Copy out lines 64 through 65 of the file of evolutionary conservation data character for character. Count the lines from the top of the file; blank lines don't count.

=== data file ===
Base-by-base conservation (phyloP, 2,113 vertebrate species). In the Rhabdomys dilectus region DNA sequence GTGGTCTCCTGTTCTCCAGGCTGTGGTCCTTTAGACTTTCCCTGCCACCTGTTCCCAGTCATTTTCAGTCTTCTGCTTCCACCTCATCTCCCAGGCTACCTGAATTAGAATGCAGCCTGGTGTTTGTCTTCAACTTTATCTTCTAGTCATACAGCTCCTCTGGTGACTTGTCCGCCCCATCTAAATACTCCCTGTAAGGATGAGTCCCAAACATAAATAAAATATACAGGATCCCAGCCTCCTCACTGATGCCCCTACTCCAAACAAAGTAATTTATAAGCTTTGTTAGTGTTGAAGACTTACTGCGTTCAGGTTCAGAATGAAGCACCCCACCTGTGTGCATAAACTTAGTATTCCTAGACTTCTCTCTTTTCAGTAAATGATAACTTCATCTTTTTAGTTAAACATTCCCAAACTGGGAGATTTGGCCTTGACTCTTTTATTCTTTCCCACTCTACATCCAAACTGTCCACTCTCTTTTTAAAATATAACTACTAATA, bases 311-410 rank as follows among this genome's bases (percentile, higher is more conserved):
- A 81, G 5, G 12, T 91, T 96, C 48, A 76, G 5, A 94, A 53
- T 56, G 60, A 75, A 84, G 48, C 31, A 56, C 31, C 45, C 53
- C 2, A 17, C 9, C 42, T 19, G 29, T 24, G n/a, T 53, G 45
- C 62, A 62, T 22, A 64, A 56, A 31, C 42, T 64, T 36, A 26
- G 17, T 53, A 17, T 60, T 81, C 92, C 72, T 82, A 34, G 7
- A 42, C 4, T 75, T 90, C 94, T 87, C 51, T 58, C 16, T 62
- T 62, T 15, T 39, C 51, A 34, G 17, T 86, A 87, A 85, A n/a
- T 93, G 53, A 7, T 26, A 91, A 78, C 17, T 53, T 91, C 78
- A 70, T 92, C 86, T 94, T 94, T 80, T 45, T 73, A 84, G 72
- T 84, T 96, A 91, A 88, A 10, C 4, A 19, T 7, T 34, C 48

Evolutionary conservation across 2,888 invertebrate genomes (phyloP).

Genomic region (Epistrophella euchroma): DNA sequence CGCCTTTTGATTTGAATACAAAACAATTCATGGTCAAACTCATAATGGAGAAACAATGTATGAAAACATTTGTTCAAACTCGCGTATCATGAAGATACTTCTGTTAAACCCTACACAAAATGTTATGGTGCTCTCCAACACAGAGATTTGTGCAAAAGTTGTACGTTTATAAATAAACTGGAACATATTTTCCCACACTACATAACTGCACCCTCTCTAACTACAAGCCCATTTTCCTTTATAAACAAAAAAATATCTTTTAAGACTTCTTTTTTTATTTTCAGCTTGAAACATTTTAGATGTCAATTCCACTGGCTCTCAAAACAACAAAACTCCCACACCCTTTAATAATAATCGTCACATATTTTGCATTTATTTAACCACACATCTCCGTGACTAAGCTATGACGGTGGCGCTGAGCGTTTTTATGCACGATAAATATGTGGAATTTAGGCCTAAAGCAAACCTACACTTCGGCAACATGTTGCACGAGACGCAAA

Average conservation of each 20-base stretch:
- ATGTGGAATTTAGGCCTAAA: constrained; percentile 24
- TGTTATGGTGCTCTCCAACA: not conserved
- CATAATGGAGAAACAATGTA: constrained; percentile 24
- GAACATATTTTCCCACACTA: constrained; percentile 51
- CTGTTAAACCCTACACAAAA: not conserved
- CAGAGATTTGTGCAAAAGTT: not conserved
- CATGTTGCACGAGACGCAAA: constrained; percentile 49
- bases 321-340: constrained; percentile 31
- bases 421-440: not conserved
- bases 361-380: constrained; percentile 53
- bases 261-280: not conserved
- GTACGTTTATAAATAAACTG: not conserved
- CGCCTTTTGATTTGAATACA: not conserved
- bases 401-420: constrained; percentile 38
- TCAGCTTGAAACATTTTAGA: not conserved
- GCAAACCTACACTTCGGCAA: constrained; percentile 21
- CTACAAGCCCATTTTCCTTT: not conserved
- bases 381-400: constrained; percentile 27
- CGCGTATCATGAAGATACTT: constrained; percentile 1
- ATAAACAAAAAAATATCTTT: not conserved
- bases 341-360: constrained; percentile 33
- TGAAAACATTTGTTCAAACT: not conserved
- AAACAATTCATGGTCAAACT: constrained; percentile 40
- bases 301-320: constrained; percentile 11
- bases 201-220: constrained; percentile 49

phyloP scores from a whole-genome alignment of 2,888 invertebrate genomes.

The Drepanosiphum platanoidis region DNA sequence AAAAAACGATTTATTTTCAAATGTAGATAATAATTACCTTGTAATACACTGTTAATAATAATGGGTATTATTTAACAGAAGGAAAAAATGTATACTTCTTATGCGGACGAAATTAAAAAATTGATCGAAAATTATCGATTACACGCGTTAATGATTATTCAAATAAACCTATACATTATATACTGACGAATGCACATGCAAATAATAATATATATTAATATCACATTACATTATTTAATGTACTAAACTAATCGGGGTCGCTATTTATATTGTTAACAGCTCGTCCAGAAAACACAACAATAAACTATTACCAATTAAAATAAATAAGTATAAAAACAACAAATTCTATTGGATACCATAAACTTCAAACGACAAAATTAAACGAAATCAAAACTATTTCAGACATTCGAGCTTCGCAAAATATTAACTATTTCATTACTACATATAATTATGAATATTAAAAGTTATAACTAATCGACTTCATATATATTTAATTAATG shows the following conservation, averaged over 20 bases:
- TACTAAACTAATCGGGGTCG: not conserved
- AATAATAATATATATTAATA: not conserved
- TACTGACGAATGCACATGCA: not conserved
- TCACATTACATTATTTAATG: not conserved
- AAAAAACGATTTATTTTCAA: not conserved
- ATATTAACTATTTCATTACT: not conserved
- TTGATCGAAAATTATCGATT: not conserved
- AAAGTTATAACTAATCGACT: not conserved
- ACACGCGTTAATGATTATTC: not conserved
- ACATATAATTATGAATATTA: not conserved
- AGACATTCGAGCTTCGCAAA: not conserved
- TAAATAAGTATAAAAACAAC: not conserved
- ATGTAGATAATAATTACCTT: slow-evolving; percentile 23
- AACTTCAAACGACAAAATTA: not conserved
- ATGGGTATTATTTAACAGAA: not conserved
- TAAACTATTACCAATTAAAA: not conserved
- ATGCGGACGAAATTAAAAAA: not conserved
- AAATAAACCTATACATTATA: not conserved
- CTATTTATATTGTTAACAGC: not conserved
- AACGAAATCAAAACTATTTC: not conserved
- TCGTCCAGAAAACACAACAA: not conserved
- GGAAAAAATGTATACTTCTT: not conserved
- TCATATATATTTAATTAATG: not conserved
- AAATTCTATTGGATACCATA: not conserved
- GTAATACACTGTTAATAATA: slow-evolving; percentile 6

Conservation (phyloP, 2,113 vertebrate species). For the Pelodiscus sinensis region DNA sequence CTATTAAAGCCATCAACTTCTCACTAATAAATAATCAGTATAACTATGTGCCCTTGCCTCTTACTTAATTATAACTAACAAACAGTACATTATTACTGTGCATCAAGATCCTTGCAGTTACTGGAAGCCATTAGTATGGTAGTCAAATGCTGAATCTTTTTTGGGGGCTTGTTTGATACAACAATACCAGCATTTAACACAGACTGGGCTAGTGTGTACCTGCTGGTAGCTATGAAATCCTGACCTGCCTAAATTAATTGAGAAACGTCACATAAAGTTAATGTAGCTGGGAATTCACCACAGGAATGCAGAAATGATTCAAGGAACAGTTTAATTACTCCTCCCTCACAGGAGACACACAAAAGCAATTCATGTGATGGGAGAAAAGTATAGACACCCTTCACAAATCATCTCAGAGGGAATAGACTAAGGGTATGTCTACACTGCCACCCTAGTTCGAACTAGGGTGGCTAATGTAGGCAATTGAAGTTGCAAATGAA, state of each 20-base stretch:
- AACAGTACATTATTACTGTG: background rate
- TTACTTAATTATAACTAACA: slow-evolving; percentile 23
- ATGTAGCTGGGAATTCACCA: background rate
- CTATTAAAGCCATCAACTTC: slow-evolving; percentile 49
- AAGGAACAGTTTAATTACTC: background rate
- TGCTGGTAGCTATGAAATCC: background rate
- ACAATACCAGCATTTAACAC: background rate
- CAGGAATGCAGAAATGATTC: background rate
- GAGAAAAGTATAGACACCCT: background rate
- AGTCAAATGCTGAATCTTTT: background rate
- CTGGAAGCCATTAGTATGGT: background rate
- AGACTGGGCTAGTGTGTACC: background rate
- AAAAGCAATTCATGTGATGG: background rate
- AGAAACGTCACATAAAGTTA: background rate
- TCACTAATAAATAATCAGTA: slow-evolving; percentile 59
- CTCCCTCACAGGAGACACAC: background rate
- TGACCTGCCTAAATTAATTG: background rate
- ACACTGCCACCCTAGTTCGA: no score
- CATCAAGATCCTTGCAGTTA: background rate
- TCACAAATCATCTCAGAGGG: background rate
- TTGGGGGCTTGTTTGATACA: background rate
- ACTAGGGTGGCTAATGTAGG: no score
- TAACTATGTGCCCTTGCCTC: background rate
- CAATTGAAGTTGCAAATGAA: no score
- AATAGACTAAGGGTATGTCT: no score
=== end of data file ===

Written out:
- TCATATATATTTAATTAATG: not conserved
- AAATTCTATTGGATACCATA: not conserved